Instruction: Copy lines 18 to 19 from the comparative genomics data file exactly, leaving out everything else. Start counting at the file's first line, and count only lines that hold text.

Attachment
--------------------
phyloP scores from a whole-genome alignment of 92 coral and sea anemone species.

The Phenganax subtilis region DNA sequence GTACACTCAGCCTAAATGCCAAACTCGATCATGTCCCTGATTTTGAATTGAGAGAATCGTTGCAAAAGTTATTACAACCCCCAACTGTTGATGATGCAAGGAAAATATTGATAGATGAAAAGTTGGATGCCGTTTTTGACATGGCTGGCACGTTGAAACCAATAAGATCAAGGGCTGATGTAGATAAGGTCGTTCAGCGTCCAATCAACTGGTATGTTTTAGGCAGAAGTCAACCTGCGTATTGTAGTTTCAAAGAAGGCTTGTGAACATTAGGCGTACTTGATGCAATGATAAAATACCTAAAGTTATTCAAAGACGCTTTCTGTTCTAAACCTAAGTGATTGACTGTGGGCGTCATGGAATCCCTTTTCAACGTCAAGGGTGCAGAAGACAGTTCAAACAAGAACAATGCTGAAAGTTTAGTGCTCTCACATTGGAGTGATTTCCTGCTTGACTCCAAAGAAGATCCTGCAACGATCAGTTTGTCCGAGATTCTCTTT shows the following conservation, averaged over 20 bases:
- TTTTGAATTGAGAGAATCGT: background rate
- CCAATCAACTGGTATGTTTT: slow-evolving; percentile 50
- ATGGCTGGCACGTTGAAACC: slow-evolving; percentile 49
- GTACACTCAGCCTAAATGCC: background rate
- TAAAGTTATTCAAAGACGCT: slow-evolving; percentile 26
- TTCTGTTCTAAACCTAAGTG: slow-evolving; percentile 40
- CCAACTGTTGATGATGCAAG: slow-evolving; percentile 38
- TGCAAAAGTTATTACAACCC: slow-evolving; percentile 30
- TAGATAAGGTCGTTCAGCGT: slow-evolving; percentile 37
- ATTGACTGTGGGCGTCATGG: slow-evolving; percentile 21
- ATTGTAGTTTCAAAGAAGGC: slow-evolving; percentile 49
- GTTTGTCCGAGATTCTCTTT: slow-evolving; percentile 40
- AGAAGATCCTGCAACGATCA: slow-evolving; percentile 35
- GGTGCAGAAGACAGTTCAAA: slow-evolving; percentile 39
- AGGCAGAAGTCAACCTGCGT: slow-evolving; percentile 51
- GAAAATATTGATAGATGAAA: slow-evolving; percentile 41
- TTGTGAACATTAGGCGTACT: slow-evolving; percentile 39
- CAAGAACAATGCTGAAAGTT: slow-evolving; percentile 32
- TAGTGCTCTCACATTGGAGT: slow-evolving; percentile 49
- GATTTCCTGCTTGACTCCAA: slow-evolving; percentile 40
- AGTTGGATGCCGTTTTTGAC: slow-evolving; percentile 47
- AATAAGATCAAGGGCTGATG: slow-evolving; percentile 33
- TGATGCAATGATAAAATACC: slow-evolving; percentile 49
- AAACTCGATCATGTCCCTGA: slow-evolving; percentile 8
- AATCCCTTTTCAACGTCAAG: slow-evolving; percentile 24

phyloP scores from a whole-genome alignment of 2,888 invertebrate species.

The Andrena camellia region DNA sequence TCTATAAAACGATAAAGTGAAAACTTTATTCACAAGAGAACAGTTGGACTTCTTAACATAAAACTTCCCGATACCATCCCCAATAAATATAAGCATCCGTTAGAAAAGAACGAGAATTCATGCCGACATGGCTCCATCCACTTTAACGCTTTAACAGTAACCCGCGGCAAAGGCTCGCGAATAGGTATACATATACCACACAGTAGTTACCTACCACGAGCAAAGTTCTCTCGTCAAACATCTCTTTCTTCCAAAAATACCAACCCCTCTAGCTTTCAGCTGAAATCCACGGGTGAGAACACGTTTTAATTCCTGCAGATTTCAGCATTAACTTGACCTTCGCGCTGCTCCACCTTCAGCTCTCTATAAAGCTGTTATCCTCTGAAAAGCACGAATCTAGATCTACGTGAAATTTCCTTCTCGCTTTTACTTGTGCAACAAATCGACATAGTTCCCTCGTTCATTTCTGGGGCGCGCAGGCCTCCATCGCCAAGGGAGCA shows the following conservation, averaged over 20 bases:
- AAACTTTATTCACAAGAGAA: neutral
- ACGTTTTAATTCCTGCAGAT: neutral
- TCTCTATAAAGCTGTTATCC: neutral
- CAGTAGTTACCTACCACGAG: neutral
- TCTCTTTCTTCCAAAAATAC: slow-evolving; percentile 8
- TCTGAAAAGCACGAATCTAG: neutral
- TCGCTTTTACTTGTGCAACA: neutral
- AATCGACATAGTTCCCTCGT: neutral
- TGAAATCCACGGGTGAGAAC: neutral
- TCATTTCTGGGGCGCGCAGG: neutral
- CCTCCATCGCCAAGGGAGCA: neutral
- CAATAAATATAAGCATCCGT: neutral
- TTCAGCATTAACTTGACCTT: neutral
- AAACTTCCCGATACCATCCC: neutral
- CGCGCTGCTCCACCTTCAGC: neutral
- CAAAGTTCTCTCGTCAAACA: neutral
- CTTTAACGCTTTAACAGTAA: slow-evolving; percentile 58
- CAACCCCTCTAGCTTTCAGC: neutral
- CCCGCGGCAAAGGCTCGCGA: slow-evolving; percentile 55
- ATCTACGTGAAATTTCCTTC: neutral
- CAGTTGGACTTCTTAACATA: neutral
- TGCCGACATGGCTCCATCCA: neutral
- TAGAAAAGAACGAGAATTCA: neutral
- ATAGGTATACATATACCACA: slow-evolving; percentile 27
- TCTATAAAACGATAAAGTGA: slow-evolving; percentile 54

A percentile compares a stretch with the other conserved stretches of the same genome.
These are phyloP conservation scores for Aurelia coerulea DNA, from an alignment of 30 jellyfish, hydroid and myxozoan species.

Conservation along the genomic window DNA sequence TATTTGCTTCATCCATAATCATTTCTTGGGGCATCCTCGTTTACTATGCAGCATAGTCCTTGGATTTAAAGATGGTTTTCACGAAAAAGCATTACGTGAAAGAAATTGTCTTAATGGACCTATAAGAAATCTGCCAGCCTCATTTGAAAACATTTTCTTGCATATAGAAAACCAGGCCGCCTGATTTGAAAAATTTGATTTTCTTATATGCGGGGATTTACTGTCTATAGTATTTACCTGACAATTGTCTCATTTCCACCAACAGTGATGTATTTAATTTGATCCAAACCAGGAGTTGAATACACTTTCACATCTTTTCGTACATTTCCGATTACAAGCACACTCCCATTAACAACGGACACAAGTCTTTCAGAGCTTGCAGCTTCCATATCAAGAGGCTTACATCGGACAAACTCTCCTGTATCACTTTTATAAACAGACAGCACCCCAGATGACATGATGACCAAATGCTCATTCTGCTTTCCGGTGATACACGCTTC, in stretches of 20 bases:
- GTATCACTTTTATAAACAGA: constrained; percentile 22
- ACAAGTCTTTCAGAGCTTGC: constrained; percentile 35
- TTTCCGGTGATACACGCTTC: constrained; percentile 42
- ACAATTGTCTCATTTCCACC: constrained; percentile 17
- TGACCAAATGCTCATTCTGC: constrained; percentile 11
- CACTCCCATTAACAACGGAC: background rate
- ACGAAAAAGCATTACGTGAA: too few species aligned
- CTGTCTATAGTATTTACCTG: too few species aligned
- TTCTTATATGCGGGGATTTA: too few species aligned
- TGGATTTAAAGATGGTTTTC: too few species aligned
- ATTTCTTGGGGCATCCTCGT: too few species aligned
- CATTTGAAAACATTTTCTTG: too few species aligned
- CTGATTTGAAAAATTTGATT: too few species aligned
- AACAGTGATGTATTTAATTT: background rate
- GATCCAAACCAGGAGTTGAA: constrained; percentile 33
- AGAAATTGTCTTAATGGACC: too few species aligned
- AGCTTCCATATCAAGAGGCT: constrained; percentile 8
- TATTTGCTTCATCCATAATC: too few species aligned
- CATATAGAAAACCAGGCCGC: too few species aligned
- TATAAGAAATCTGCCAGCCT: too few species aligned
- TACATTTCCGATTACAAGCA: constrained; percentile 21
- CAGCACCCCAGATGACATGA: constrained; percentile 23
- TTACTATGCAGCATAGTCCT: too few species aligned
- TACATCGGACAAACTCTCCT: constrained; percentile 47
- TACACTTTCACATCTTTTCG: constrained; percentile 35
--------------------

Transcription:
- GAAAATATTGATAGATGAAA: slow-evolving; percentile 41
- TTGTGAACATTAGGCGTACT: slow-evolving; percentile 39